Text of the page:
Areas of Study

Challenges Facing Deaf Students in HealthCare

Gallaudet University has entered a partnership with the National Technical Institute for the Deaf (NTID) at Rochester Institute of Technology (RIT), the University of Rochester Medical Center, and Rochester General Health Systems to increase job opportunities in the health care profession for deaf and hard of hearing individuals.

A 17-member Task Force on Health Care Careers for the Deaf and Hard of Hearing Community, made up of representatives from the four institutions, was announced by Congresswoman Louise Slaughter (D-N.Y.) at a May 19 press conference held at the U.S. Capitol.

The task force begins its work this summer and is expected to put out a detailed set of recommendations in 18 months for increasing participation by members of the deaf community in medical school, nursing, and other healthcare-related fields. The initiative is national in scope concerning the schools and programs students are recruited from, and the health care facilities where graduates are placed. Primary training sites will be based in Washington, D.C., and Rochester, N.Y., but internships will be established throughout the country, incorporating both on-site and remote learning.

“We have just completed a successful effort to broaden and reform our health care system,” Slaughter said. “One of the major challenges facing us now in fulfilling the demands of this recently passed legislation is the critical shortage of health care specialists at all levels of training to care for the citizens of our nation. This challenge coincides with another, much lesser-known serious challenge–the limited opportunities for qualified deaf and hard of hearing individuals in this country to pursue careers in health care.”

Contributing factors to the underrepresentation of deaf and hard of hearing people in the health care field, said Slaughter, include limited educational opportunities, widely held perceptions among the general population that health care careers are not appropriate for deaf and hard of hearing individuals, and an insufficient number of deaf and hard of hearing health care professionals to serve as role models and to advocate for the needs and promise of people with hearing loss.

Gallaudet President T. Alan Hurwitz, RIT President Bill Destler, NTID Interim President James DeCaro, and University of Rochester Medical Center Associate Dean for Faculty Development-Women and Diversity and task force member Vivian Lewis were present when Slaughter announced the task force.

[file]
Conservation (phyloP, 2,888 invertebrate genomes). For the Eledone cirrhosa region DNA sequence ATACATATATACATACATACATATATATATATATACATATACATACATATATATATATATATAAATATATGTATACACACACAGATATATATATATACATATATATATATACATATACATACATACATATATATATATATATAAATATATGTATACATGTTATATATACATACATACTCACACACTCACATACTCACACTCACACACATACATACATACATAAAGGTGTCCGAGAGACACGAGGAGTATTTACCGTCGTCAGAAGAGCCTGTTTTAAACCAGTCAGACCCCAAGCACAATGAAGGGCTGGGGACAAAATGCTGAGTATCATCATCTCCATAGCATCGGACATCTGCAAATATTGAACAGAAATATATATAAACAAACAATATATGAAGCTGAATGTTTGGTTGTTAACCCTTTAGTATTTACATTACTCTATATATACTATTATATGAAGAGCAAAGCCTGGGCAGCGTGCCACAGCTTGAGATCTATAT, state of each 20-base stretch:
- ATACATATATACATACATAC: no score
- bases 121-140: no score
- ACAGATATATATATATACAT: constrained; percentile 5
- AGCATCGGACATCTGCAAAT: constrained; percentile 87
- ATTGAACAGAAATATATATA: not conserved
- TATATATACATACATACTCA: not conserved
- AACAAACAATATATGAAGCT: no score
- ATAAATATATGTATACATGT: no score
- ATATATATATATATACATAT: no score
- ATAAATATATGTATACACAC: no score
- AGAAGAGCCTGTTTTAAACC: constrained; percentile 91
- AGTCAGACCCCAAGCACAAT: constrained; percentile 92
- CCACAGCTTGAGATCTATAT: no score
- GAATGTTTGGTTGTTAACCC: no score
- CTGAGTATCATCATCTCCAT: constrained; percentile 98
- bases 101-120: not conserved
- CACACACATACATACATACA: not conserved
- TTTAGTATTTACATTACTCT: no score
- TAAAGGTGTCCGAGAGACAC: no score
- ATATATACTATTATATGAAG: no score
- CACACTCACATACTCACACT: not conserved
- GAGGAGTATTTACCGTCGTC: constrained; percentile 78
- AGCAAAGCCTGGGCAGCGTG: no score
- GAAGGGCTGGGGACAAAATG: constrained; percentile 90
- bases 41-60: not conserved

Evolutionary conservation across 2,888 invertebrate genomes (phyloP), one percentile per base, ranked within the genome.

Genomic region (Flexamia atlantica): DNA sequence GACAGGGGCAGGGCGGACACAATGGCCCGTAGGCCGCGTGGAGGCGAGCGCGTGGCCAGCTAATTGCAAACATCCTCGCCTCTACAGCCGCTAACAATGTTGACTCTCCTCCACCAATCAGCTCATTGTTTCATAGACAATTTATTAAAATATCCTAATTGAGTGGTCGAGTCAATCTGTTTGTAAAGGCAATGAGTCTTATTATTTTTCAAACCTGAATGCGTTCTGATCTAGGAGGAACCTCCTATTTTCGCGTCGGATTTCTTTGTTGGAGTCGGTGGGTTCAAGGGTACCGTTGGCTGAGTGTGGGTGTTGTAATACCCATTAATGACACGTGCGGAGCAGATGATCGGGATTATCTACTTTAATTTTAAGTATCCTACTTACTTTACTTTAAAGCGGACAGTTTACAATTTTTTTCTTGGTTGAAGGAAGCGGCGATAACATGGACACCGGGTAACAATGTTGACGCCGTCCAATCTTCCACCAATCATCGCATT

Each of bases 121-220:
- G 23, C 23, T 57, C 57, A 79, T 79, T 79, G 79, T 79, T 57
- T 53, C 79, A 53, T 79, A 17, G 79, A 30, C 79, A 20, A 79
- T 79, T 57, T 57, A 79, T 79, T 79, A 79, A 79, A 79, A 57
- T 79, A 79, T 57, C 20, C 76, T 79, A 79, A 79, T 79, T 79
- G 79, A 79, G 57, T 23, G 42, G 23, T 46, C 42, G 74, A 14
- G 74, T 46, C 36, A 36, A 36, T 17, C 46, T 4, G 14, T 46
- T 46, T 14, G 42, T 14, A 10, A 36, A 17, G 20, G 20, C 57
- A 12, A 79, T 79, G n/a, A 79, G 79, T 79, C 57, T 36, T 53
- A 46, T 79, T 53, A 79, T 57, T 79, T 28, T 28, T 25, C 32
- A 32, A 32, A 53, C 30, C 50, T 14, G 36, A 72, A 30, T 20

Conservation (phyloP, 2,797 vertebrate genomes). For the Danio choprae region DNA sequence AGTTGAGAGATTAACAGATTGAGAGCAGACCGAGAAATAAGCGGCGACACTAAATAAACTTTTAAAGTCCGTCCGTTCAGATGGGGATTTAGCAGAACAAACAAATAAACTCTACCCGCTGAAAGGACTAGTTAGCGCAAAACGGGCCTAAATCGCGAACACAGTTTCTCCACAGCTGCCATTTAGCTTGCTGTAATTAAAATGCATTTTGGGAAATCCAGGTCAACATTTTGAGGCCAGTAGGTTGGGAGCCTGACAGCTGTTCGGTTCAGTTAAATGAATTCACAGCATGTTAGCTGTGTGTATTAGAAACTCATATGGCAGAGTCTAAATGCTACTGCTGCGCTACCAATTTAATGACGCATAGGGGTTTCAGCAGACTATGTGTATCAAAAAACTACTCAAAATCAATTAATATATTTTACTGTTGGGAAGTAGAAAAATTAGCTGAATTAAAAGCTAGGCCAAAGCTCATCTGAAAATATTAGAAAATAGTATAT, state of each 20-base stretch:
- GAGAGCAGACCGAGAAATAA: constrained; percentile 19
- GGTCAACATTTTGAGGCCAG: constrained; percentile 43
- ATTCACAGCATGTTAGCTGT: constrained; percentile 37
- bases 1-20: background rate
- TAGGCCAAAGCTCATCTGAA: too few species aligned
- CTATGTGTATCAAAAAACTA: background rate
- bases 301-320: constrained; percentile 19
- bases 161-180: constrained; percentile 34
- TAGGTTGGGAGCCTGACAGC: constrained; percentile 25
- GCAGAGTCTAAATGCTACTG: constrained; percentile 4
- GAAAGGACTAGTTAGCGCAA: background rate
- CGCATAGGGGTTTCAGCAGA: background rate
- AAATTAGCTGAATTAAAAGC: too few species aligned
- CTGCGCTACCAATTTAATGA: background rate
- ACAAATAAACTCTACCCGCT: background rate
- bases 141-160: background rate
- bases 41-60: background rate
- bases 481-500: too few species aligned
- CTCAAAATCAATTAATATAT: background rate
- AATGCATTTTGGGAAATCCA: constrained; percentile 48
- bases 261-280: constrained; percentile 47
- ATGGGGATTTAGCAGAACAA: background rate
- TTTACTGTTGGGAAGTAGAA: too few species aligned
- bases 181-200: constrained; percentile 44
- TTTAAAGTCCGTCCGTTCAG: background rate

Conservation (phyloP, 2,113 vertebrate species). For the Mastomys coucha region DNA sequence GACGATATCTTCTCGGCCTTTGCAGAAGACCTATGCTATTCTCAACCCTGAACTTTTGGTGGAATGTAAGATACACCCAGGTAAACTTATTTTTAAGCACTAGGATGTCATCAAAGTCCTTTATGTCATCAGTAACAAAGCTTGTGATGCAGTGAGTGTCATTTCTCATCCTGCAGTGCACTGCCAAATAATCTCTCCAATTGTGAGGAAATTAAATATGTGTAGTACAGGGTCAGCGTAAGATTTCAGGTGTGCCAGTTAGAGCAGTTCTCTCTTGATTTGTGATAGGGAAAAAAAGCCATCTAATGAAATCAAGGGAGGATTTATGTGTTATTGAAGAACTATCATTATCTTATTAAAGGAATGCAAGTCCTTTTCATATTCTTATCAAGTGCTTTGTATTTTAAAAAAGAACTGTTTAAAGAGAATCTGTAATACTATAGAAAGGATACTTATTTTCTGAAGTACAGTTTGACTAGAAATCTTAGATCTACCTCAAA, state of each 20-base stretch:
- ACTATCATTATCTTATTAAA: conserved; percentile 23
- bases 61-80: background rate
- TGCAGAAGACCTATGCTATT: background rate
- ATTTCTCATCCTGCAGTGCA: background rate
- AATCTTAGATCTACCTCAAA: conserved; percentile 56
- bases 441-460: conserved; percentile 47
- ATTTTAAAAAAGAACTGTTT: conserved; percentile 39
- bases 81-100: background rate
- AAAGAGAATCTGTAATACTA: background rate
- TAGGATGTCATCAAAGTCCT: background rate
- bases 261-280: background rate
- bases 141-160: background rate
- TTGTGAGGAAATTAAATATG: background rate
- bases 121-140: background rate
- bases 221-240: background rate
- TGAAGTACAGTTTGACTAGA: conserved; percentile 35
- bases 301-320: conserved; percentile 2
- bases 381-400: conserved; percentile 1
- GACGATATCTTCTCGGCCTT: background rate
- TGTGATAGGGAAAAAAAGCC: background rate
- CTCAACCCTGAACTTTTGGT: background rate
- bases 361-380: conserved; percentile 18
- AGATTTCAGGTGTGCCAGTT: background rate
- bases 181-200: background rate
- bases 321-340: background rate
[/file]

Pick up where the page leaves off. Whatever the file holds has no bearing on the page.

“Gallaudet University is delighted to join this strong partnership with the Rochester Institute of Technology and the University of Rochester Medical Center to create more opportunities for deaf and hard of hearing people in the health care fields, and to ultimately improve the lives of deaf, hard of hearing, and hearing people around the country,” said Dr. Hurwitz. “The University is pleased that faculty members from a variety of our programs can contribute their expertise to this vitally important effort.”

“RIT is proud to be on the ground floor of this unique partnership,” said Dr. Destler of the institution’s involvement. “Future students who are deaf and hard of hearing will have access to more state-of-the-art training, more hands-on experience, and more career choices than ever before. We couldn’t be happier to help make this happen.”

DeCaro concurred. “This unprecedented partnership with institutions that have had decades of experience in this field will open doors for deaf and hard of hearing men and women entering the health care professions, be it as physicians, nurses, technicians, or physician assistants,” he said. “And the deaf, hard of hearing, and hearing communities they serve will be better for it.”
“The University of Rochester Medical Center is committed to developing and expanding partnerships with the deaf community and other leading institutions that share our goal of reducing health disparities,” said Dr. Lewis.

“Since 2003, the University of Rochester has been at the forefront of research into the health of deaf and hard of hearing people, through the Rochester Prevention Research Center: National Center for Deaf Health Research, funded by the Centers for Disease Control. The University of Rochester relies on a robust collaboration with the deaf community and both local and national experts to conduct this research into how to alleviate the health disparities that affect deaf and hard of hearing individuals. This task force promises to solidify those collaborations and put us closer to the goal of improving the health of the deaf community.”

Six members of the task force are from Gallaudet: Dr. Irene Leigh, chair of the Department of Psychology, who will also serve as co-chair of the task force; Dr. Kathleen Arnos, chair of the Biology Department and director of the Genetics Program; Dr. Caroline Kobek-Pezzarossi, assistant professor in the Department of Psychology; Dr. Daniel Lundberg, assistant professor in the Department of Chemistry and Physics; Dr. Raymond Merritt, assistant professor in the Department of Biology; and Dr. David Snyder, a professor in the Department of Chemistry and Physics. Gloria Wilder, MD, President/CEO CORE Health, who works as a consultant with Gallaudet University, will also serve on the task force.

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